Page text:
We learned from a recent SEC filing that Nothern Trust's Northern Funds will launch a series of variable NAV money funds, including Investors Variable NAV Money Market Fund, Investors Variable NAV AMT-Free Municipal Money Market Fund, Investors Variable NAV U.S. Government Money Market Fund and Investors Variable NAV Treasury Money Market Fund. When the first of these new funds goes live (no date is set yet), it will be the second "floating" NAV money fund, following the launch in 2011 of Deutsche Bank's DWS Variable NAV Money Fund.
Northern's Form N-1A registration says, "The Fund is a money market fund that seeks to maximize current income to the extent consistent with the preservation of capital and maintenance of liquidity by investing exclusively in high-quality money market instruments. The fund has a variable net asset value ("NAV"). Unlike a traditional money market fund, the fund will not use the amortized cost method of valuation and does not seek to maintain a stable share price of $1.00. As a result, the fund's share price, which is its NAV, will vary and reflect the effects of unrealized appreciation and depreciation and realized losses and gains."
The filing adds, "The Fund is managed in accordance with Rule 2a-7 ("Rule 2a-7") under the Investment Company Act of 1940, as amended (the "1940 Act"). Rule 2a-7 imposes strict requirements on the investment quality, maturity, and diversification of the Fund's investments. Accordingly, the Fund's investments must have a remaining maturity of no more than 397 days, and must be high quality. In addition, the Fund must maintain a dollar-weighted average maturity of 60 days or less, and a dollar-weighted average life of 120 days or less, without regard to interest rate resets. The Fund also maintains certain minimum standards regarding daily and weekly liquid assets, and limitations on the purchase of illiquid holdings, as required by Rule 2a-7." The new funds will have an expense ratio of 0.35% (0.50% with a 0.15% waiver).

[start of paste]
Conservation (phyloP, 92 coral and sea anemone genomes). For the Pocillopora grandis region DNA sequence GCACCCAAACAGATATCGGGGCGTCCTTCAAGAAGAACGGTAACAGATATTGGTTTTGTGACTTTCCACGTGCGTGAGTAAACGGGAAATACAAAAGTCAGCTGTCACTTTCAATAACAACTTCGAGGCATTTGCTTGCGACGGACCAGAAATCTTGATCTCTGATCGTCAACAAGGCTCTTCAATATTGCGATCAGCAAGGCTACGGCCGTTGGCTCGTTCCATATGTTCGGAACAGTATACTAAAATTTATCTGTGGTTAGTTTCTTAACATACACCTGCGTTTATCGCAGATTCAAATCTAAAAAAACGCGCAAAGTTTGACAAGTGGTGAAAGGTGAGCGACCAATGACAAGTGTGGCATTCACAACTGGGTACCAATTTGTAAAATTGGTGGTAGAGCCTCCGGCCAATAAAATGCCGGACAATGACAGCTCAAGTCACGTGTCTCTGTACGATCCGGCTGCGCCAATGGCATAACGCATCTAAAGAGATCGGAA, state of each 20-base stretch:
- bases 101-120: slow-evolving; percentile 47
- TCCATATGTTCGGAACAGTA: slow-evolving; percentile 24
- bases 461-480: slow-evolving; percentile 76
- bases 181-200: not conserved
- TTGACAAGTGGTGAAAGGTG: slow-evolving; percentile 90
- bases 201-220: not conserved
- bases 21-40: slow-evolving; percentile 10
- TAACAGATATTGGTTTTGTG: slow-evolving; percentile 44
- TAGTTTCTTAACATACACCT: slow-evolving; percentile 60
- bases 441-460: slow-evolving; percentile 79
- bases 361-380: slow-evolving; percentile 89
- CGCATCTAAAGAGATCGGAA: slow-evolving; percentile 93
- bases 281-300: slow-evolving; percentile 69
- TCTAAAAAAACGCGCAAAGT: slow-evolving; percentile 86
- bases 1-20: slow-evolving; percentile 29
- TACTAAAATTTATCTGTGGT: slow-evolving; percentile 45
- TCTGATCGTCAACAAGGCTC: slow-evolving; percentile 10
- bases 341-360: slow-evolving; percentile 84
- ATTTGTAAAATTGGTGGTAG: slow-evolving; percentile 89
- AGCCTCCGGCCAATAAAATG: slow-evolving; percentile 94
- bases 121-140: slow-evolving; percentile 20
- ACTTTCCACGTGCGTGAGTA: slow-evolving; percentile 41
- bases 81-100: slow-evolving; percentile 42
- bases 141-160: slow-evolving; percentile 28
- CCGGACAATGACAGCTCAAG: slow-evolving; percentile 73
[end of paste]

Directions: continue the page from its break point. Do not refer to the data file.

Northern's filing doesn't give an initial NAV value (like $10 or $100), but comments, "Each Fund's portfolio securities are valued at fair value.... Fixed-income securities, however, may be valued on the basis of evaluated prices provided by independent pricing services when such prices are believed to reflect the fair value of such securities. Such prices may be determined by taking into account other similar securities prices, yields, maturities, call features, ratings, strength of issuer, insurance guarantees, institutional size trading in similar groups of securities and developments related to specific securities."
Finally, Deutsche Bank, which has had trouble attracting assets and interest to its Variable NAV MF product (it is $10.00 a share and just $18 million), first announced its intentions in September 2009 (see Crane Data's Sept. 3, 2009, News, "Deutsche Proposes Floating NAV MMFs to Join Stable in SEC Comment"). DWS said in a previous SEC comment letter, "In our view the question to ask is whether the Commission should consider and enable mutual fund companies to offer both Stable NAV and Floating NAV money funds. We believe the Commission should do so, and, therefore, propose that Rule 2a-7 be amended to permit registrants to operate a money market fund under either or both structures. Investors and cash markets would benefit, in our judgment, if Rule 2a-7 were amended to permit both Stable NAV funds, which would operate pursuant to the amendments proposed by the Commission, and Floating NAV funds, which would operate pursuant to the existing terms of Rule 2a-7 other than the provisions contemplating a money fund maintaining a stable $1 net asset value."